JIM LEHRER: Mr. Speaker, welcome.
REP. DENNIS HASTERT: Thank you.
JIM LEHRER: The economic stimulus package that you all in the House passed early this morning was pronounced dead on arrival in the Senate. Did you expect that to happen?
REP. DENNIS HASTERT: No, actually, I thought it was a shame because most of that stimulus package has been things that we had negotiated across the negotiation table. As you know, we passed an economic stimulus package several weeks ago. The Senate couldn't pass one. So we put together a quasi-conference so that we could negotiate those issues. We didn't have a success at that negotiation. So the president helped us. We brought in centrist Democrats and Republicans. They came forward on a proposal on healthcare. It was actually a Democrat proposal. Senator Breaux helped with that and others and put that on the table. That is what we passed in the House.
I thought, I knew for a fact if you had the votes in the Senate to pass the bill, we passed it in the House. It didn't pass in the Senate and the consequences of that are you have literally hundreds of thousands of people in this country that lost jobs on September 11 that won't have that added health in their unemployment insurance, won't get the healthcare protection because they are unemployed that they could have had if we passed that bill. They won't get the consumer confidence, extra money in peoples' pocket, especially those who need it so that they can go out and buy things and know that the car payment will be made and the house payment will be made. We didn't get the pieces in the bill that will give confidence in our market system.
Every American family that works has lost some value since September 11 in their wealth, in their savings plans, 401(k)'s, pension plans, mutual funds. They lost value. We need to get confidence and growth back in the markets. And, finally, there is 700,000 people that lost their jobs, and I'm sure it comforts some folks to have unemployment insurance but you know people want their jobs back. And the best way to create those jobs is to concentrate capital so that businesses will invest that capital, new buildings, new ideas and create those jobs, and that is what this bill did. We lost the opportunity to do that for the American people when the Senate refused to bring this bill up.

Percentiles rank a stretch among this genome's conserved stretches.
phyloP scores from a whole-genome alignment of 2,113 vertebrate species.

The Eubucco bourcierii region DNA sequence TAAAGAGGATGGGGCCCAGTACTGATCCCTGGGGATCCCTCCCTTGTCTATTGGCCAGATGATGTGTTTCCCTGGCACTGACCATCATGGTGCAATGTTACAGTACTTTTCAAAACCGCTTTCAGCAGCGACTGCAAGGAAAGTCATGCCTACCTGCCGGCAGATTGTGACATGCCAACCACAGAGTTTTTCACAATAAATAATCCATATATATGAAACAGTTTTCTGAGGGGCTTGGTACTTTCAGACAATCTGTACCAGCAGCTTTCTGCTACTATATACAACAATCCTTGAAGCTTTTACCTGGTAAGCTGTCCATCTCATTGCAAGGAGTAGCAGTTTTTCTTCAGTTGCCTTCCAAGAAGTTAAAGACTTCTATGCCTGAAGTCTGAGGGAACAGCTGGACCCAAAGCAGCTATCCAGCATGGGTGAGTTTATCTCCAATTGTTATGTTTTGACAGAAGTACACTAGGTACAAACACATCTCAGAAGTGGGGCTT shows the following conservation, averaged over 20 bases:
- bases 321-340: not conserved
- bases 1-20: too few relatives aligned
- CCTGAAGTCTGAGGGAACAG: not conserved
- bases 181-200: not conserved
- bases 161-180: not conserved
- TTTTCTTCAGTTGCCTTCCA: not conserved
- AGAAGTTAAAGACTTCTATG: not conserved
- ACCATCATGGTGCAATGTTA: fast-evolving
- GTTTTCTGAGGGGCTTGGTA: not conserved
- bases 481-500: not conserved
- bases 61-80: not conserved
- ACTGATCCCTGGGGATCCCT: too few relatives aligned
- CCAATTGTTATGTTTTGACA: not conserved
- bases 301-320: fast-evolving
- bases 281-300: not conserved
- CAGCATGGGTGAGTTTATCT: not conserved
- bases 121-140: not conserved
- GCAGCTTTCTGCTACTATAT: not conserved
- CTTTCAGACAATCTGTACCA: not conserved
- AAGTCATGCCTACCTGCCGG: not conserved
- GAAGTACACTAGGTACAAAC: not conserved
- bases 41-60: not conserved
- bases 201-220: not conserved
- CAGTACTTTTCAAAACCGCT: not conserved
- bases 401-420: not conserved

JIM LEHRER: Well, as I'm sure you know, Mr. Speaker, Senator Reed, the Democratic Whip, said what you did this morning was a charade. He said, "They knew, they know that it had no chance of passage over here." And he suggests that you went ahead and did it anyhow so you could be able to say what you just said.
REP. DENNIS HASTERT: Well, Senator Reed is a Whip. I was a chief Deputy Whip in the House for a long time. Pretty simple math in the House. You had 48 Republicans that would support the bill. You had, I know, three Democrats. That is 51 votes. That bill would have passed if they would have brought it to the Senate floor, and I think a lot of other Senators would have joined with them. We passed it in the House. We passed it without a bipartisan basis, and I think Senator Reed in his heart knows that that the bill would have passed if they would have brought it to the floor.
JIM LEHRER: Do you see Senator Daschle, the Majority Leader, as the main culprit in this?
REP. DENNIS HASTERT: I mean maybe Senator Reed has his own reasons, but I don't know what Senator Daschle's reasons are or why he blocked this legislation, but I think it's something that we needed in the country. I think that we have gone a long way in compromise. There are $30 billion, new dollars for people with unemployment. There is $13 billion that we put in there in healthcare. That was negotiated. That was a bipartisan basis that Senator Daschle's people and our people sat together and actually negotiated out. There was no disagreement on that. The tax pieces were something that were negotiated out. The only difference in what they hung their hat on was the healthcare. The healthcare came from centrist Democrats in the Senate.
JIM LEHRER: He also -- as you know Senator Daschle says that your package, the Republican package that passed is... helps corporate interests too much; and he mentions the healthcare issue and other elements that are not in there that would help people who needed it the most, unemployed people.